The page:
Gem of the Ocean truly was a sight to see at UIUC. By: Luke GarzaContinue reading
Written by Ashleigh Cox
Gem of the Ocean is a play written by August Wilson that was performed at the Krannert Center for the Performing Arts on Thursday night. The characters of Aunt Ester, Black Mary, Citizen, and Eli entertained the audience and the set gave the story an almost eerie mood.Continue reading
Written by Raymond Diaz
Gem of the Ocean is a production brought to you by Krannert Center of the Performing Arts. It chronicles an early period in Pittsburgh where a character by the name of Aunt Ester is said to have ‘supernatural’ abilities in which she is capable of cleansing one’s soul. Throughout the play we are introduced to this idea and follow along as we see her come to understand what the newcomer Citizen Barlow has to offer, and his affect on their community as a whole. All the while reeling us in and using their stage to connect us with their story.Continue reading
The Krannert Center takes the audience through the journey of August Wilson’s Gem of the Ocean.
written by Allison Spillane
August Wilson is a heavy-hitter when it comes to play writing, so I was very interested to see one in person. Almost all of my experience with theater has been contemporary plays, so seeing something rooted in a little more history was exciting. Furthermore, this rendition of Gem of the Ocean featured one of Allen’s beloved RA’s! With all of this expectation, I was surprised with how this show still impressed me. Every aspect of it was so well thought out in a way that made for an astounding cohesive show.
Written by: Benjamin Tan
This article is for August Wilson’s Gem of the Ocean
The stage setup from this performance was phenomenal. When I enter the theatre, the setup was already being displayed for the audience to admire. I myself was very amazed by all the intricate details of the setup.
The rustic wood panels at the side and the long dark wood tiles bring out that warm homely feeling. All the props that were used from the chairs, lamps, windows, doors, drawers, and potteries all aided in bringing the audience back to the past of the 1900s.
The costume also aided in the same way. The gents were wearing tuxedos, vests and a top hat and the ladies were wearing long printed skirts up to their waist and wearing a bandana over their head.
The one prop that was very significant was the paper boat. The entire performance was building on that paper boat. It brought everyone on a journey to the unknown, creating such anticipation to the audience of what is gonna happen next.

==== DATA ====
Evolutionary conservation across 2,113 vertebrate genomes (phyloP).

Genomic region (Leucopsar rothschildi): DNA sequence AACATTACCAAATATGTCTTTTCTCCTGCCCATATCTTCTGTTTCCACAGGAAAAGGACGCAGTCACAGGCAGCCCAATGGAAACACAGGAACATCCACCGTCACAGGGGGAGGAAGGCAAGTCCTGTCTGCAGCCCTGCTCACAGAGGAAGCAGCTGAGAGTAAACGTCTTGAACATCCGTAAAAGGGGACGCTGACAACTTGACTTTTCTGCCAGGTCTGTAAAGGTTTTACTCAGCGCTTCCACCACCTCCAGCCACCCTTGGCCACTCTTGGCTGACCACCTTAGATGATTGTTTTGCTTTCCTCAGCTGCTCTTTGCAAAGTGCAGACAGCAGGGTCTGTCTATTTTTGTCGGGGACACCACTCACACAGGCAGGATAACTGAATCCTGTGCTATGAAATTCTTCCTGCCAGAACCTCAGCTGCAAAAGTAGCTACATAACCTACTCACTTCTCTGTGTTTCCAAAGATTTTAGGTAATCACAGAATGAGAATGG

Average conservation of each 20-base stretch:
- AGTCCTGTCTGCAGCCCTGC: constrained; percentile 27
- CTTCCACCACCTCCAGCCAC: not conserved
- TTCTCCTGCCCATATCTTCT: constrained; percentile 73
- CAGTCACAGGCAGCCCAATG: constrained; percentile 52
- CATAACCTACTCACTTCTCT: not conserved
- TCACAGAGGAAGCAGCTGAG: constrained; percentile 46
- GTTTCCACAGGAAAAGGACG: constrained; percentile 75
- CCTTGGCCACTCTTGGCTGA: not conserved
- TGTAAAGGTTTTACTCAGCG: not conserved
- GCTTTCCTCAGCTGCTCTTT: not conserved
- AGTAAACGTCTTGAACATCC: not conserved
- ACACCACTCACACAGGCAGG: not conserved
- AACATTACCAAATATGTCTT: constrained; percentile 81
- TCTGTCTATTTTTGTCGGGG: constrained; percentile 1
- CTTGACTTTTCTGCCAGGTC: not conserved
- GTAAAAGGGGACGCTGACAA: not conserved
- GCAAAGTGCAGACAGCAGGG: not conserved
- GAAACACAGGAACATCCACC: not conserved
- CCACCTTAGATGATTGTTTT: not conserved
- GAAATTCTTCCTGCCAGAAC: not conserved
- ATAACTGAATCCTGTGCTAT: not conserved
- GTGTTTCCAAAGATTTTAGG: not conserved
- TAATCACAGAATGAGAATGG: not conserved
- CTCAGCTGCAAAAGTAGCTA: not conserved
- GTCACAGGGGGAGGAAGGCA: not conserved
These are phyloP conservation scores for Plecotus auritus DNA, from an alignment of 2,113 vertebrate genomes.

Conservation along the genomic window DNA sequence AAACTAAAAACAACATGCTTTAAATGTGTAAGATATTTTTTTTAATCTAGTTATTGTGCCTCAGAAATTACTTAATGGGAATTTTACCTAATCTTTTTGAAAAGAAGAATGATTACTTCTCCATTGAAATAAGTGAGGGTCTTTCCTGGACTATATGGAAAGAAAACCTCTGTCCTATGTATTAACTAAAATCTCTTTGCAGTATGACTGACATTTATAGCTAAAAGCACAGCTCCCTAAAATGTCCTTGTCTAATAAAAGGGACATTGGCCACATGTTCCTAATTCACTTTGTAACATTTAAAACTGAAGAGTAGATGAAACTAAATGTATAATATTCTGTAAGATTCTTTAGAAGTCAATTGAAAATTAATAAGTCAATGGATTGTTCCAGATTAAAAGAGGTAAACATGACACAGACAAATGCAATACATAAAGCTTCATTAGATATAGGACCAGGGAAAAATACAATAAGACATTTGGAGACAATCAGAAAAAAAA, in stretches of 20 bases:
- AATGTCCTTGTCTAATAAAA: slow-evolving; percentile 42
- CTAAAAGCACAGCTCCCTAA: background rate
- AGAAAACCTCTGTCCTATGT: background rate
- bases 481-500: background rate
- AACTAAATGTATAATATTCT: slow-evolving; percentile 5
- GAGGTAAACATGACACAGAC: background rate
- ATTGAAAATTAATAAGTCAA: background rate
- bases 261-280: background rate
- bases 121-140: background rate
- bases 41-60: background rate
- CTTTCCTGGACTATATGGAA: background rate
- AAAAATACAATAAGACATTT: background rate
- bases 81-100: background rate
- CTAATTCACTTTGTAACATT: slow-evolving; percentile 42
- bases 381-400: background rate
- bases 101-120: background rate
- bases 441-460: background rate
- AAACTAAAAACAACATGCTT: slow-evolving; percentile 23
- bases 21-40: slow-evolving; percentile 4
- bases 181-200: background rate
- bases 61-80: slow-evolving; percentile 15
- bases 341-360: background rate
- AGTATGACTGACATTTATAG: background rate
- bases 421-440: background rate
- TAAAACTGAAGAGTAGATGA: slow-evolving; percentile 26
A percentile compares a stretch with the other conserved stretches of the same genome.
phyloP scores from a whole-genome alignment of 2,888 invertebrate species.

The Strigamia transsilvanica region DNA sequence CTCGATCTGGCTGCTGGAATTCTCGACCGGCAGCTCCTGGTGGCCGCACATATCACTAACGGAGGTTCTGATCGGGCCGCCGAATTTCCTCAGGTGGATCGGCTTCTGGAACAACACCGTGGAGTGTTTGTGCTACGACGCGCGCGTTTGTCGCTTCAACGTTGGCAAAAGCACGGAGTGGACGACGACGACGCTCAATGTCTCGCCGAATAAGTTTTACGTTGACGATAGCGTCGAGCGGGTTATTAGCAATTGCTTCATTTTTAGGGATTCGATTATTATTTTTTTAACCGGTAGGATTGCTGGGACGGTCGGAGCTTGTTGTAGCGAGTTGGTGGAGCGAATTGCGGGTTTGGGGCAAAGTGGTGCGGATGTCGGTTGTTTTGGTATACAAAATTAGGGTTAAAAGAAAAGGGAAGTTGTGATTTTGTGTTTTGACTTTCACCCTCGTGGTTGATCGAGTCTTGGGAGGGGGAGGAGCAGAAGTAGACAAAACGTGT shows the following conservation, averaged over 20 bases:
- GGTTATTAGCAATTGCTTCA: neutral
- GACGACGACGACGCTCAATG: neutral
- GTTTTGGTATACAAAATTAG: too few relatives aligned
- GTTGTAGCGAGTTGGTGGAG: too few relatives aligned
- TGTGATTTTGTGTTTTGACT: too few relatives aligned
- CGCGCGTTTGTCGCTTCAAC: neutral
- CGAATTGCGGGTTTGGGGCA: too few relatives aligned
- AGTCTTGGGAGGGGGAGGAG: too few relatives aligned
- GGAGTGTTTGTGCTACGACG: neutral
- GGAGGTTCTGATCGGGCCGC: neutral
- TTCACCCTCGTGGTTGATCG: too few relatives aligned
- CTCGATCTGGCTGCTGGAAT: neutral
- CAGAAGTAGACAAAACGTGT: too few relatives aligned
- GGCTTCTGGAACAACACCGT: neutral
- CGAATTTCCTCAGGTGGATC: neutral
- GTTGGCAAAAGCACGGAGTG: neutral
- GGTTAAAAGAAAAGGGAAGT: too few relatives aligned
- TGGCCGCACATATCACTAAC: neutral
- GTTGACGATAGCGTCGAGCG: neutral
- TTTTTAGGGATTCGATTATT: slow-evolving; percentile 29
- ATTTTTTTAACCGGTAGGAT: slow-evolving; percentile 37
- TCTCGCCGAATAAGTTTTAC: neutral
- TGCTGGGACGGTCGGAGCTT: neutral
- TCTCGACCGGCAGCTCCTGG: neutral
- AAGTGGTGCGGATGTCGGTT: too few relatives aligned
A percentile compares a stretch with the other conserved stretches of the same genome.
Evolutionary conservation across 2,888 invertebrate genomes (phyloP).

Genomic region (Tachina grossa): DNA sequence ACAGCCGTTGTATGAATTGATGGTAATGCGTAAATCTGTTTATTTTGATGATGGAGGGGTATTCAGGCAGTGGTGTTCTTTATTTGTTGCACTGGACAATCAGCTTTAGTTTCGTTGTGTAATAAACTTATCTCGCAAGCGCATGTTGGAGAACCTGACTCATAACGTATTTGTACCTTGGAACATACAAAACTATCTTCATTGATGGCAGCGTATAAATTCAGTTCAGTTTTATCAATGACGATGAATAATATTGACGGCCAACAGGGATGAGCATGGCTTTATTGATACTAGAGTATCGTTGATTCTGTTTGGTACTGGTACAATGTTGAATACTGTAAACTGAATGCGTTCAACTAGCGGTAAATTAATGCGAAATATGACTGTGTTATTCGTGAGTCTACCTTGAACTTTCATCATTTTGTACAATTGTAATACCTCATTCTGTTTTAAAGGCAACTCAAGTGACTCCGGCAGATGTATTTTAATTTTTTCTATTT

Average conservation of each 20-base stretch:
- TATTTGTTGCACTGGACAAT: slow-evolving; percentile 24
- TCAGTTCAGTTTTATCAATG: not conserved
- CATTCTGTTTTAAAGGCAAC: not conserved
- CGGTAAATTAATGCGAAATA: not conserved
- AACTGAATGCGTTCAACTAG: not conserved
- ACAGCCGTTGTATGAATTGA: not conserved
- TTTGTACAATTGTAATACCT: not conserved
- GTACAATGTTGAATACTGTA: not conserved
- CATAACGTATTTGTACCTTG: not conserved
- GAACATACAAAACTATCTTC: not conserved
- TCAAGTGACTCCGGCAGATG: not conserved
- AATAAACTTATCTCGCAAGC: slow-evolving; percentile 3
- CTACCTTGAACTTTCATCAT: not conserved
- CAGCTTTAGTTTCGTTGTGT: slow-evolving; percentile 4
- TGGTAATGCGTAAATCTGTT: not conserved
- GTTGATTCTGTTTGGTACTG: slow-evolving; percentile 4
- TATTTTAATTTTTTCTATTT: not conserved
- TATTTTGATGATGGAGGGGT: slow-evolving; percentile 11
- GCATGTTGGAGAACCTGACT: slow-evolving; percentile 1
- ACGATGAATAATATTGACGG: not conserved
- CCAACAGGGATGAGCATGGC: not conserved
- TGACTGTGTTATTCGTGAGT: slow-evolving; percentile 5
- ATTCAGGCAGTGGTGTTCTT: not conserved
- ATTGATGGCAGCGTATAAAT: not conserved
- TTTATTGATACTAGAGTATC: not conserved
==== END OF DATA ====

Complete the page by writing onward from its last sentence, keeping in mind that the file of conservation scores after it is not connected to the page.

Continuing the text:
One character that I would like to describe will be Caesar. The main villain of the show. He was a man of his principles which were two things. Family is everything and standing on what is written on the law.
He believes that whoever abides in the law, is deemed worthy and whoever does not shall be punishes. With this narrow mindset, Caesar shot Black Mary’s good friend just because the friend hurt his right leg causing him to limp.
Caesar was so saturated and consumed by the law that his own conscience was totally gone! He did not feel any remorse of what he has done. This led to his own sister, Black Mary telling him straight to his face that she does not know him anymore.
This superb character really taught me that not everything should go by the book but there has to be a balance between abiding of the law and holding on to your conscience.
The City of Bones scene was STUPENDOUS. Even before they step into the scene, they are already in character behind the door, shaking vigorously their wrists and ankles. The energy that they put in every move that they made had so much gust and momentum and as they synchronize the tribe beat with their “bones”. I love the props that they use such as red ribbons to symbolize fire and the wooden sticks to add a stronger sound to the beat. It depicted them to be souls being revived from their skeleton giving an eerie feeling which was exactly what was needed for that scene.
This entire performance really brought me back the past to experience, understand and feel how it was like in the African American community in the 1900s.
By Rachel Yao
Gem of the Ocean is a play that combines both acting and dancing to tell a story that takes place in the early 1900s in Pittsburgh.
As I entered the theater and walked to my seat, I analyzed the stage set up. The cool, dim lights gave the house a cold feeling. The house was empty and the background was a picture of snowy mountains. The wooden walls or borders were of an ashy dark wood, which made the house seem warn down and old. Once the play began, the lights inside the house lit up, creating a warm and rusty environment. The characters in the play wore a variety of outfits. Women wore blouses with long skirts that reached their ankles. Some men wore white shirts similar to tuxedo shirts, long pants with suspenders, long trench coats, and hats. Others, like the sheriff, wore a suit to portray wealth.
One character I found interesting was Citizen Barlow. The other characters have mentioned a man who stole a bucket of nails multiple times, and no one knew who it was. However, when talking to Aunt Ester, Citizen confesses by pulling out a bucket of nails from his bag. In the beginning of the play, we see Citizen desperately trying to get money and did not take responsibility for his actions. Yet, throughout the first part of the play, we see Citizen’s character development. He confessed what he kept to himself, listened to Aunt Ester’s advice, and began to seek for a better life.
Link for more information on Gem of the Ocean: https://krannertcenter.com/events/gem-ocean